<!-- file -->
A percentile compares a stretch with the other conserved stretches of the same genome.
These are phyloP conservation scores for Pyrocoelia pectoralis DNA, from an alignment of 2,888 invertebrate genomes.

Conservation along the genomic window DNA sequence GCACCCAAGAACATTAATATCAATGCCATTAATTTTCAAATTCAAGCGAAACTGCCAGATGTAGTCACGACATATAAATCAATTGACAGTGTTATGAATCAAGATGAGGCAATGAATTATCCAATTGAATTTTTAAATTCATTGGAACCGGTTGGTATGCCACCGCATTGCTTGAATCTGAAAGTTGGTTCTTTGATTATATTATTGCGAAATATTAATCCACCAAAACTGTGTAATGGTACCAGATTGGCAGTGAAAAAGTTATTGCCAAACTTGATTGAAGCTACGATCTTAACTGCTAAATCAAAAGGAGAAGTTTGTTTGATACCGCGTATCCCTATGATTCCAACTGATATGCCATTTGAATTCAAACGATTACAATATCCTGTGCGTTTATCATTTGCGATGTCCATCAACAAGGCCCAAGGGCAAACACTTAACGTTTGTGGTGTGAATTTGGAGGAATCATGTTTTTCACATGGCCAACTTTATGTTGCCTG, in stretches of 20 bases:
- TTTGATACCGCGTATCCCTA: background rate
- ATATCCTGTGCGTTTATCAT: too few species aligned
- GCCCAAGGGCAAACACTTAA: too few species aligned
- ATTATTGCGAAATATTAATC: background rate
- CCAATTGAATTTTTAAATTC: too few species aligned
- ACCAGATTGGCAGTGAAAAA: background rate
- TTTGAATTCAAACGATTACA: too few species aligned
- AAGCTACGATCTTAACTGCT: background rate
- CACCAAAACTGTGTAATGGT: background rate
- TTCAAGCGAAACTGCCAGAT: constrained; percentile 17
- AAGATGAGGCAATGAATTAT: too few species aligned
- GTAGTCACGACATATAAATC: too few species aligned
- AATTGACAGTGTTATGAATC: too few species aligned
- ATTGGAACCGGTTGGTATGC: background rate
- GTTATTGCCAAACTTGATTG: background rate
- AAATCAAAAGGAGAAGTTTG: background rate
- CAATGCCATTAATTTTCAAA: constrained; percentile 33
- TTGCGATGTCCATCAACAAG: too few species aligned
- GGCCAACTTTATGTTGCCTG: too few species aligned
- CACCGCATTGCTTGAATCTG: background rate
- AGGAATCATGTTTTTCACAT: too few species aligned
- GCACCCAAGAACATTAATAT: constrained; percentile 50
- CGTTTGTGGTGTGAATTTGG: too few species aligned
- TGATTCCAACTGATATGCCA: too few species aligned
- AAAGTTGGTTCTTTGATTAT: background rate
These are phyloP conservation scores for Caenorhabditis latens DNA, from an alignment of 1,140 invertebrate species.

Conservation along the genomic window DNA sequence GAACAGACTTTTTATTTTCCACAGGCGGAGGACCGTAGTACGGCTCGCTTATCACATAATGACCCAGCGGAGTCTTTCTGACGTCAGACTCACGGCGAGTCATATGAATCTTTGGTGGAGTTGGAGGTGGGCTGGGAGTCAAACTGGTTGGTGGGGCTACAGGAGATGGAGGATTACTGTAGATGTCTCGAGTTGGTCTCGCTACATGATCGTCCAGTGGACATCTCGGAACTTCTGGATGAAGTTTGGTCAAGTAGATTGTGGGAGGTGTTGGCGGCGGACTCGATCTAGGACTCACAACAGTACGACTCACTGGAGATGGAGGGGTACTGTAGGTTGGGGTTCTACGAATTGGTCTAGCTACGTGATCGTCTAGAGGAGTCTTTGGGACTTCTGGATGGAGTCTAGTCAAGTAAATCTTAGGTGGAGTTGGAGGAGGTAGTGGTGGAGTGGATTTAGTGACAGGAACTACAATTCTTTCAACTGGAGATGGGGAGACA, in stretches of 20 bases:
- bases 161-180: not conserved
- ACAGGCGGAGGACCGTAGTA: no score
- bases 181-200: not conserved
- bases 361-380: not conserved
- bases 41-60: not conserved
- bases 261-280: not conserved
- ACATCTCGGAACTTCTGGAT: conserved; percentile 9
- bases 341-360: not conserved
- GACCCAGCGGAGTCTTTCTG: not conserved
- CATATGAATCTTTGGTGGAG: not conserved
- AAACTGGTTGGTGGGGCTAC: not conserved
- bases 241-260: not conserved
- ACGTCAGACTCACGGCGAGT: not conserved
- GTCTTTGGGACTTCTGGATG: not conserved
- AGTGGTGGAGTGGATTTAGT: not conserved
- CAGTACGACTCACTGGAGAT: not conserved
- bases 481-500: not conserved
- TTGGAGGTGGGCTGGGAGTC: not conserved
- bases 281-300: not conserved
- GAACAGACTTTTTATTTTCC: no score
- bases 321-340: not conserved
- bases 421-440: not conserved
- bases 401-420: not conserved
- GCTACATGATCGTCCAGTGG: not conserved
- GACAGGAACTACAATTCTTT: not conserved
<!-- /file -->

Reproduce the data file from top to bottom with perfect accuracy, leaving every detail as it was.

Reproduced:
A percentile compares a stretch with the other conserved stretches of the same genome.
These are phyloP conservation scores for Pyrocoelia pectoralis DNA, from an alignment of 2,888 invertebrate genomes.

Conservation along the genomic window DNA sequence GCACCCAAGAACATTAATATCAATGCCATTAATTTTCAAATTCAAGCGAAACTGCCAGATGTAGTCACGACATATAAATCAATTGACAGTGTTATGAATCAAGATGAGGCAATGAATTATCCAATTGAATTTTTAAATTCATTGGAACCGGTTGGTATGCCACCGCATTGCTTGAATCTGAAAGTTGGTTCTTTGATTATATTATTGCGAAATATTAATCCACCAAAACTGTGTAATGGTACCAGATTGGCAGTGAAAAAGTTATTGCCAAACTTGATTGAAGCTACGATCTTAACTGCTAAATCAAAAGGAGAAGTTTGTTTGATACCGCGTATCCCTATGATTCCAACTGATATGCCATTTGAATTCAAACGATTACAATATCCTGTGCGTTTATCATTTGCGATGTCCATCAACAAGGCCCAAGGGCAAACACTTAACGTTTGTGGTGTGAATTTGGAGGAATCATGTTTTTCACATGGCCAACTTTATGTTGCCTG, in stretches of 20 bases:
- TTTGATACCGCGTATCCCTA: background rate
- ATATCCTGTGCGTTTATCAT: too few species aligned
- GCCCAAGGGCAAACACTTAA: too few species aligned
- ATTATTGCGAAATATTAATC: background rate
- CCAATTGAATTTTTAAATTC: too few species aligned
- ACCAGATTGGCAGTGAAAAA: background rate
- TTTGAATTCAAACGATTACA: too few species aligned
- AAGCTACGATCTTAACTGCT: background rate
- CACCAAAACTGTGTAATGGT: background rate
- TTCAAGCGAAACTGCCAGAT: constrained; percentile 17
- AAGATGAGGCAATGAATTAT: too few species aligned
- GTAGTCACGACATATAAATC: too few species aligned
- AATTGACAGTGTTATGAATC: too few species aligned
- ATTGGAACCGGTTGGTATGC: background rate
- GTTATTGCCAAACTTGATTG: background rate
- AAATCAAAAGGAGAAGTTTG: background rate
- CAATGCCATTAATTTTCAAA: constrained; percentile 33
- TTGCGATGTCCATCAACAAG: too few species aligned
- GGCCAACTTTATGTTGCCTG: too few species aligned
- CACCGCATTGCTTGAATCTG: background rate
- AGGAATCATGTTTTTCACAT: too few species aligned
- GCACCCAAGAACATTAATAT: constrained; percentile 50
- CGTTTGTGGTGTGAATTTGG: too few species aligned
- TGATTCCAACTGATATGCCA: too few species aligned
- AAAGTTGGTTCTTTGATTAT: background rate
These are phyloP conservation scores for Caenorhabditis latens DNA, from an alignment of 1,140 invertebrate species.

Conservation along the genomic window DNA sequence GAACAGACTTTTTATTTTCCACAGGCGGAGGACCGTAGTACGGCTCGCTTATCACATAATGACCCAGCGGAGTCTTTCTGACGTCAGACTCACGGCGAGTCATATGAATCTTTGGTGGAGTTGGAGGTGGGCTGGGAGTCAAACTGGTTGGTGGGGCTACAGGAGATGGAGGATTACTGTAGATGTCTCGAGTTGGTCTCGCTACATGATCGTCCAGTGGACATCTCGGAACTTCTGGATGAAGTTTGGTCAAGTAGATTGTGGGAGGTGTTGGCGGCGGACTCGATCTAGGACTCACAACAGTACGACTCACTGGAGATGGAGGGGTACTGTAGGTTGGGGTTCTACGAATTGGTCTAGCTACGTGATCGTCTAGAGGAGTCTTTGGGACTTCTGGATGGAGTCTAGTCAAGTAAATCTTAGGTGGAGTTGGAGGAGGTAGTGGTGGAGTGGATTTAGTGACAGGAACTACAATTCTTTCAACTGGAGATGGGGAGACA, in stretches of 20 bases:
- bases 161-180: not conserved
- ACAGGCGGAGGACCGTAGTA: no score
- bases 181-200: not conserved
- bases 361-380: not conserved
- bases 41-60: not conserved
- bases 261-280: not conserved
- ACATCTCGGAACTTCTGGAT: conserved; percentile 9
- bases 341-360: not conserved
- GACCCAGCGGAGTCTTTCTG: not conserved
- CATATGAATCTTTGGTGGAG: not conserved
- AAACTGGTTGGTGGGGCTAC: not conserved
- bases 241-260: not conserved
- ACGTCAGACTCACGGCGAGT: not conserved
- GTCTTTGGGACTTCTGGATG: not conserved
- AGTGGTGGAGTGGATTTAGT: not conserved
- CAGTACGACTCACTGGAGAT: not conserved
- bases 481-500: not conserved
- TTGGAGGTGGGCTGGGAGTC: not conserved
- bases 281-300: not conserved
- GAACAGACTTTTTATTTTCC: no score
- bases 321-340: not conserved
- bases 421-440: not conserved
- bases 401-420: not conserved
- GCTACATGATCGTCCAGTGG: not conserved
- GACAGGAACTACAATTCTTT: not conserved